In this case it seems to work OK, just a little unexpectedly, but then ‘stays’ is not as other triggers …

The ‘stays on’ comparison is classed as a trigger and so the piston will, by default, subscribe to the device attribute changes just like it would if it were ‘changes on’. However, when it comes to evaluating the comparison, the ‘stays on’ behaves like the condition ‘is on’, albeit with the timer adding weirdness. So it doesn’t care what event caused the piston to fire.


So if you are saying that the “IF” statements, like the “DO” statements also fire synchronously, then if I have 3 conditions that are all AND conditions using the Stay ON word, that the first one is checked and nothing else happens with the other two until the first 25 min has passed? If that is the case, then I need to change the “IF” conditions to fire asynchronously so that they all are evaluating at the same time, correct?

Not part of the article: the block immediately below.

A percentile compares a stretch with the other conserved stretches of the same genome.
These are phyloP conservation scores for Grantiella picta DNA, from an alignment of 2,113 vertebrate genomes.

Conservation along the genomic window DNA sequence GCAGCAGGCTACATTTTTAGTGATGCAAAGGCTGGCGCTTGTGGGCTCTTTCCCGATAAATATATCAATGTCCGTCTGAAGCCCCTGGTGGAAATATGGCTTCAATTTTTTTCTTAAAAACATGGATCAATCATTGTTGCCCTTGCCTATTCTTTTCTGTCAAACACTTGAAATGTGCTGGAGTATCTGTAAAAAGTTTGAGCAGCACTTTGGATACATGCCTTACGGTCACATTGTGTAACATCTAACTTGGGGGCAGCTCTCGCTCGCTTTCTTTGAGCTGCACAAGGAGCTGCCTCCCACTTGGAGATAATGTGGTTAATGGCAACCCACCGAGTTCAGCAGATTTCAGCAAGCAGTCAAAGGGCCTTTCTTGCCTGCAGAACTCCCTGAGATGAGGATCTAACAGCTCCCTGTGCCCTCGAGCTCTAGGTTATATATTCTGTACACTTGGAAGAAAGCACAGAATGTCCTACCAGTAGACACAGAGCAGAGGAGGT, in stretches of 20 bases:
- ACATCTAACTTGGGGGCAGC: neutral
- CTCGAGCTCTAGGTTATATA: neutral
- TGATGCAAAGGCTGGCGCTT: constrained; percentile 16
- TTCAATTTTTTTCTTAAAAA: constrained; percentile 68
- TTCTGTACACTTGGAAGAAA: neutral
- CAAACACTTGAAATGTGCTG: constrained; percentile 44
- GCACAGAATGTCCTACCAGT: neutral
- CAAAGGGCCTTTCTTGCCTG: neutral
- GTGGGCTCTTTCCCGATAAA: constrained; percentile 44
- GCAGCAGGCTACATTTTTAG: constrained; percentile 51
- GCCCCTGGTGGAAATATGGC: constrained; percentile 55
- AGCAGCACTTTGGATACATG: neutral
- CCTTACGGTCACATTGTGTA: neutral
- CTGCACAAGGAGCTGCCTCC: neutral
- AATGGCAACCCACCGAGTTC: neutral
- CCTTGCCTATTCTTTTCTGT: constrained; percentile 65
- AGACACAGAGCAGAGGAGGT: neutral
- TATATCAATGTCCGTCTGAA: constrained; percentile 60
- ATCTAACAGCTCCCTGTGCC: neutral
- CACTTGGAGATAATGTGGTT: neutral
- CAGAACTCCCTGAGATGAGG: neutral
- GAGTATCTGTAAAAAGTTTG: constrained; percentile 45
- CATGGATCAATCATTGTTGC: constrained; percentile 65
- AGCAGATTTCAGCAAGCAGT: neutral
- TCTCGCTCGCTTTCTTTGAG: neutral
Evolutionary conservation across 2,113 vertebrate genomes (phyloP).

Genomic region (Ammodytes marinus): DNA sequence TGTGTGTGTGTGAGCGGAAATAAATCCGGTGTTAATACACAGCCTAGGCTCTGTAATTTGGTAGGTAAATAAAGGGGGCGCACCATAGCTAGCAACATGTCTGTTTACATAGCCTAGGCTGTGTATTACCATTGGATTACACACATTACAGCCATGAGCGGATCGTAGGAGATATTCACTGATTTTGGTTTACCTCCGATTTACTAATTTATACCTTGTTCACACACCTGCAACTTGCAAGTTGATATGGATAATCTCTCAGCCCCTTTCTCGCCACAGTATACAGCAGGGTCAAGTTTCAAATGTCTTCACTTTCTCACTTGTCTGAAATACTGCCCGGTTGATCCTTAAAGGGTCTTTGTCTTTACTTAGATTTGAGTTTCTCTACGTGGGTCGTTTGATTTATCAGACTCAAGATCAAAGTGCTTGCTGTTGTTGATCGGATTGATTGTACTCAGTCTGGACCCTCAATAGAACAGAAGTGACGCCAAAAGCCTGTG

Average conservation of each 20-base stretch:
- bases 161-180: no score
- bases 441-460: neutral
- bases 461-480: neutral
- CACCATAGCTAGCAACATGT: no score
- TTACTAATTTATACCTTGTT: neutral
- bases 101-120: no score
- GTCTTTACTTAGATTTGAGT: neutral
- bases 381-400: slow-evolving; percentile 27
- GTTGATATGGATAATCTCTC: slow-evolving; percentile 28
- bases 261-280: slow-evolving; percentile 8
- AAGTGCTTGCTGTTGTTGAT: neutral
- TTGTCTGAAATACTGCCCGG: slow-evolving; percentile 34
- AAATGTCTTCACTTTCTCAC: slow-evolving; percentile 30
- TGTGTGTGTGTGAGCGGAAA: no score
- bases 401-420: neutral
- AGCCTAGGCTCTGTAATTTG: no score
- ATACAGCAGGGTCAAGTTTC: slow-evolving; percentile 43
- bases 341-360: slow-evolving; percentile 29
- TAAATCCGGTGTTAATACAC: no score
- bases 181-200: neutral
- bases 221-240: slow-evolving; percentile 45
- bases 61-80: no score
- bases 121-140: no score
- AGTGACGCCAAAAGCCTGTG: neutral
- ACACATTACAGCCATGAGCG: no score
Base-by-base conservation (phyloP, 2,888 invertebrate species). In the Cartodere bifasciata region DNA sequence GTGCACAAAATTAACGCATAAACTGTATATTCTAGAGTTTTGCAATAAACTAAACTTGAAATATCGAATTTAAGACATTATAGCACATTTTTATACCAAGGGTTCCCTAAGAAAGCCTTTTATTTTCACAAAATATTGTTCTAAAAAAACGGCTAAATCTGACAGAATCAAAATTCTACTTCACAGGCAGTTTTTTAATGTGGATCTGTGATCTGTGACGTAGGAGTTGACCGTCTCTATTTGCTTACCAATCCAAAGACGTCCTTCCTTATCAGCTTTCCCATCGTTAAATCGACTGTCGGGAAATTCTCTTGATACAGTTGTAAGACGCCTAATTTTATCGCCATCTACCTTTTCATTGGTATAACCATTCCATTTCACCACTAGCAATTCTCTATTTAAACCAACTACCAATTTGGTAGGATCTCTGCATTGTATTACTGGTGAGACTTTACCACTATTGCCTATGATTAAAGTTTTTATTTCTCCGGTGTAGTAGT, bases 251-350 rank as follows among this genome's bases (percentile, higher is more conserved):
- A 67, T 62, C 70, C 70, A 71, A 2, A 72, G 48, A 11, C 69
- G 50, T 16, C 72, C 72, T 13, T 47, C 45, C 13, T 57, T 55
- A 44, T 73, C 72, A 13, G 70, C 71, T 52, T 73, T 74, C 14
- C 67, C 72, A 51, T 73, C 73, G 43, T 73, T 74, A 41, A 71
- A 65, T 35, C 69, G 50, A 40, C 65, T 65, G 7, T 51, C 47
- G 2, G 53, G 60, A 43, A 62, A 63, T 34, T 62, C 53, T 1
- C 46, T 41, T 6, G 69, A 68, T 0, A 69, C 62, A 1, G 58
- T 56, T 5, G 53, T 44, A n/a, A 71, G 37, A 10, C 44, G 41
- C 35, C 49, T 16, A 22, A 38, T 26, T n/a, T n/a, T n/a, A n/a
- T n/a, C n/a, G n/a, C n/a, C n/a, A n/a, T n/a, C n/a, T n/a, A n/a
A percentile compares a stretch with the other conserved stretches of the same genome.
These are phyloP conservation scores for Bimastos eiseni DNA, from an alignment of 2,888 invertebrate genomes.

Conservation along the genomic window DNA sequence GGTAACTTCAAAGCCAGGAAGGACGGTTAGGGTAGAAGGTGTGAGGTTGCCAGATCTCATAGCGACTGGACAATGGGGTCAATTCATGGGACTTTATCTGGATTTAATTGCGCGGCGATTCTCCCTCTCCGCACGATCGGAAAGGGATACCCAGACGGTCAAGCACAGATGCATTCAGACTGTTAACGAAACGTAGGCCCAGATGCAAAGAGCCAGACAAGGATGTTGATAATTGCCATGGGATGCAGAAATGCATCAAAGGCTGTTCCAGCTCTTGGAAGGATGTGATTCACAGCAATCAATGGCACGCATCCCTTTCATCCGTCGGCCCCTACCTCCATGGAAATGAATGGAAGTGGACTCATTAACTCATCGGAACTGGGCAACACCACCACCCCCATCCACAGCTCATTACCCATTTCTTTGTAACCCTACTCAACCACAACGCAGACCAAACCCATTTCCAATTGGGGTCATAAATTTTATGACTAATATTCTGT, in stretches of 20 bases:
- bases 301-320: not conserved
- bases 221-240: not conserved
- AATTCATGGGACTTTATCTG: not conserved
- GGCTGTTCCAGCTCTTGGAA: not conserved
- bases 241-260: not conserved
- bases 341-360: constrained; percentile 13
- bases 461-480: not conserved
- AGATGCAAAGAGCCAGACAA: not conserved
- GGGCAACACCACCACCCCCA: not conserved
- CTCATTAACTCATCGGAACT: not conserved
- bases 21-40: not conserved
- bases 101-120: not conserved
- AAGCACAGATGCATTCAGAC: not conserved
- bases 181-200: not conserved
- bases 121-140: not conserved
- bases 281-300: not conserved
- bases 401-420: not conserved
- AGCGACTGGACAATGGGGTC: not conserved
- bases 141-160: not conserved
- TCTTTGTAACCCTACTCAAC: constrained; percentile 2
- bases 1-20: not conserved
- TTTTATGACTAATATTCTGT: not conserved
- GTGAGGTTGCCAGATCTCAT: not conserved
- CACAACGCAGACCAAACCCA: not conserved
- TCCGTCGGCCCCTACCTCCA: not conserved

I’m not sure if the idea of asynchronous conditions really exists in webCoRE, less still how it would work with ‘stays’. I think the pistons might have a setting to make them evaluate all the conditions in an ‘if’, regardless of whether they affect the result, but that isn’t going to help you either.

What I am suggesting is that your example piston would do what you want if you replaced the two ‘stays’ conditions with the single condition ‘All of Family Room and End Table’s switches stays on for 25 minutes’.


Ok thanks that seemed to have worked, but what if the two things you want to stay on are not both switches? I can combine the two lights, but I can’t combine that with the garage door opener. Oh well for now your suggestion worked, but I still think the thing is buggy! lol!